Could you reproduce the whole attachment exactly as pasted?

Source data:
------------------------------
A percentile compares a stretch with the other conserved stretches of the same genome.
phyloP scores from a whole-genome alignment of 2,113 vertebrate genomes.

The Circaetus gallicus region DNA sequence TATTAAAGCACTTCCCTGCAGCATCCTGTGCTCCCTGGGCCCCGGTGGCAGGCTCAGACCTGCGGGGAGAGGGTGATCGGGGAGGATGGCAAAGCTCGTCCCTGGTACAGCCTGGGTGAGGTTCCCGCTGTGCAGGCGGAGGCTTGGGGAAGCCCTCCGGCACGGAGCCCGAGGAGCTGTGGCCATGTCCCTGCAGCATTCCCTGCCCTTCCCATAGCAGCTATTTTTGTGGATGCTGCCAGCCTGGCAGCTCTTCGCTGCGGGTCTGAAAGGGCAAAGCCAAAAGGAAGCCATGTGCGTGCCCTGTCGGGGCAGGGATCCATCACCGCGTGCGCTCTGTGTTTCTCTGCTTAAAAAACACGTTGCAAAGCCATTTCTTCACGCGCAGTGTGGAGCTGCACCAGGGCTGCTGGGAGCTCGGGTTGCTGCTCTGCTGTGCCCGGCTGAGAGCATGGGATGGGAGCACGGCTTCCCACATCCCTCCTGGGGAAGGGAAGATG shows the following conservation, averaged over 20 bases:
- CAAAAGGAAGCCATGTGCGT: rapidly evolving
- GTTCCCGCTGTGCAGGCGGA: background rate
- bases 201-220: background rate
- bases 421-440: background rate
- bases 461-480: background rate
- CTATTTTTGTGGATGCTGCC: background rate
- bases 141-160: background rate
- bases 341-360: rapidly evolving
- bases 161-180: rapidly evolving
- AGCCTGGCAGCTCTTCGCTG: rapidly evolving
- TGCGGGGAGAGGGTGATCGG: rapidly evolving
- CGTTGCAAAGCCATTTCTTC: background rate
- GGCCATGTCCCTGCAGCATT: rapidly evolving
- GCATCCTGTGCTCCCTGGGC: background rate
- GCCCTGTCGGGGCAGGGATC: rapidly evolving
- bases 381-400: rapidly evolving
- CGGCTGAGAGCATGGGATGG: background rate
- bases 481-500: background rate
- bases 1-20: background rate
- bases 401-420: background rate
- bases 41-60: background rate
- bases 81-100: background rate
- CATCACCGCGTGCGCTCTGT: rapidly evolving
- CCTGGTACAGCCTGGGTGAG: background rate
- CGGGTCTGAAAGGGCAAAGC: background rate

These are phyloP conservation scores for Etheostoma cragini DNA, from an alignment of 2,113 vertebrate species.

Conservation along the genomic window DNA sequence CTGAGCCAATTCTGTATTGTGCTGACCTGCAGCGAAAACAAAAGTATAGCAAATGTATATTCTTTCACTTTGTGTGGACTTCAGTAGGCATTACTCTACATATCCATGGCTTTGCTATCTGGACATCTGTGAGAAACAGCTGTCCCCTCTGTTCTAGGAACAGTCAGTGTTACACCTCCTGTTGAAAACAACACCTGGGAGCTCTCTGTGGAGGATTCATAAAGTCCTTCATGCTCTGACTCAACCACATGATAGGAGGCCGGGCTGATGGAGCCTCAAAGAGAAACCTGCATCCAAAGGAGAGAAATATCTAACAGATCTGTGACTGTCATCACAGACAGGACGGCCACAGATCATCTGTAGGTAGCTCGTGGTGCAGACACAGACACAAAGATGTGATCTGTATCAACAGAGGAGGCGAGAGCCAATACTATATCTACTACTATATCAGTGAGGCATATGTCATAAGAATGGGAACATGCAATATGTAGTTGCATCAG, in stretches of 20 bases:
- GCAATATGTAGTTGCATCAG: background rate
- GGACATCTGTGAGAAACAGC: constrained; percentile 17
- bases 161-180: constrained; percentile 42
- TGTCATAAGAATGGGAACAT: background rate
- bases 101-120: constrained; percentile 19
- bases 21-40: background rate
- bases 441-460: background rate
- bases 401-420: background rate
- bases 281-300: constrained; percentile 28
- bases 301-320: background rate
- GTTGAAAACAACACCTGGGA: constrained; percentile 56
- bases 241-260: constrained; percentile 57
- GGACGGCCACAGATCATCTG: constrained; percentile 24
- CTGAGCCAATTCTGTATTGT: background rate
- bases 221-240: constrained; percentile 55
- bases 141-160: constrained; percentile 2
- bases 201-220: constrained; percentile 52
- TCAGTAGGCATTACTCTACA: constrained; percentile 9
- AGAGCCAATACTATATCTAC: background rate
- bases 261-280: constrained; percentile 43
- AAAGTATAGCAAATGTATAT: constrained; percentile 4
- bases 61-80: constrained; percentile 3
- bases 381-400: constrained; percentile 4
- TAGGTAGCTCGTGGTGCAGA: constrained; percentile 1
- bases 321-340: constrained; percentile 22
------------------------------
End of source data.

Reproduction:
A percentile compares a stretch with the other conserved stretches of the same genome.
phyloP scores from a whole-genome alignment of 2,113 vertebrate genomes.

The Circaetus gallicus region DNA sequence TATTAAAGCACTTCCCTGCAGCATCCTGTGCTCCCTGGGCCCCGGTGGCAGGCTCAGACCTGCGGGGAGAGGGTGATCGGGGAGGATGGCAAAGCTCGTCCCTGGTACAGCCTGGGTGAGGTTCCCGCTGTGCAGGCGGAGGCTTGGGGAAGCCCTCCGGCACGGAGCCCGAGGAGCTGTGGCCATGTCCCTGCAGCATTCCCTGCCCTTCCCATAGCAGCTATTTTTGTGGATGCTGCCAGCCTGGCAGCTCTTCGCTGCGGGTCTGAAAGGGCAAAGCCAAAAGGAAGCCATGTGCGTGCCCTGTCGGGGCAGGGATCCATCACCGCGTGCGCTCTGTGTTTCTCTGCTTAAAAAACACGTTGCAAAGCCATTTCTTCACGCGCAGTGTGGAGCTGCACCAGGGCTGCTGGGAGCTCGGGTTGCTGCTCTGCTGTGCCCGGCTGAGAGCATGGGATGGGAGCACGGCTTCCCACATCCCTCCTGGGGAAGGGAAGATG shows the following conservation, averaged over 20 bases:
- CAAAAGGAAGCCATGTGCGT: rapidly evolving
- GTTCCCGCTGTGCAGGCGGA: background rate
- bases 201-220: background rate
- bases 421-440: background rate
- bases 461-480: background rate
- CTATTTTTGTGGATGCTGCC: background rate
- bases 141-160: background rate
- bases 341-360: rapidly evolving
- bases 161-180: rapidly evolving
- AGCCTGGCAGCTCTTCGCTG: rapidly evolving
- TGCGGGGAGAGGGTGATCGG: rapidly evolving
- CGTTGCAAAGCCATTTCTTC: background rate
- GGCCATGTCCCTGCAGCATT: rapidly evolving
- GCATCCTGTGCTCCCTGGGC: background rate
- GCCCTGTCGGGGCAGGGATC: rapidly evolving
- bases 381-400: rapidly evolving
- CGGCTGAGAGCATGGGATGG: background rate
- bases 481-500: background rate
- bases 1-20: background rate
- bases 401-420: background rate
- bases 41-60: background rate
- bases 81-100: background rate
- CATCACCGCGTGCGCTCTGT: rapidly evolving
- CCTGGTACAGCCTGGGTGAG: background rate
- CGGGTCTGAAAGGGCAAAGC: background rate

These are phyloP conservation scores for Etheostoma cragini DNA, from an alignment of 2,113 vertebrate species.

Conservation along the genomic window DNA sequence CTGAGCCAATTCTGTATTGTGCTGACCTGCAGCGAAAACAAAAGTATAGCAAATGTATATTCTTTCACTTTGTGTGGACTTCAGTAGGCATTACTCTACATATCCATGGCTTTGCTATCTGGACATCTGTGAGAAACAGCTGTCCCCTCTGTTCTAGGAACAGTCAGTGTTACACCTCCTGTTGAAAACAACACCTGGGAGCTCTCTGTGGAGGATTCATAAAGTCCTTCATGCTCTGACTCAACCACATGATAGGAGGCCGGGCTGATGGAGCCTCAAAGAGAAACCTGCATCCAAAGGAGAGAAATATCTAACAGATCTGTGACTGTCATCACAGACAGGACGGCCACAGATCATCTGTAGGTAGCTCGTGGTGCAGACACAGACACAAAGATGTGATCTGTATCAACAGAGGAGGCGAGAGCCAATACTATATCTACTACTATATCAGTGAGGCATATGTCATAAGAATGGGAACATGCAATATGTAGTTGCATCAG, in stretches of 20 bases:
- GCAATATGTAGTTGCATCAG: background rate
- GGACATCTGTGAGAAACAGC: constrained; percentile 17
- bases 161-180: constrained; percentile 42
- TGTCATAAGAATGGGAACAT: background rate
- bases 101-120: constrained; percentile 19
- bases 21-40: background rate
- bases 441-460: background rate
- bases 401-420: background rate
- bases 281-300: constrained; percentile 28
- bases 301-320: background rate
- GTTGAAAACAACACCTGGGA: constrained; percentile 56
- bases 241-260: constrained; percentile 57
- GGACGGCCACAGATCATCTG: constrained; percentile 24
- CTGAGCCAATTCTGTATTGT: background rate
- bases 221-240: constrained; percentile 55
- bases 141-160: constrained; percentile 2
- bases 201-220: constrained; percentile 52
- TCAGTAGGCATTACTCTACA: constrained; percentile 9
- AGAGCCAATACTATATCTAC: background rate
- bases 261-280: constrained; percentile 43
- AAAGTATAGCAAATGTATAT: constrained; percentile 4
- bases 61-80: constrained; percentile 3
- bases 381-400: constrained; percentile 4
- TAGGTAGCTCGTGGTGCAGA: constrained; percentile 1
- bases 321-340: constrained; percentile 22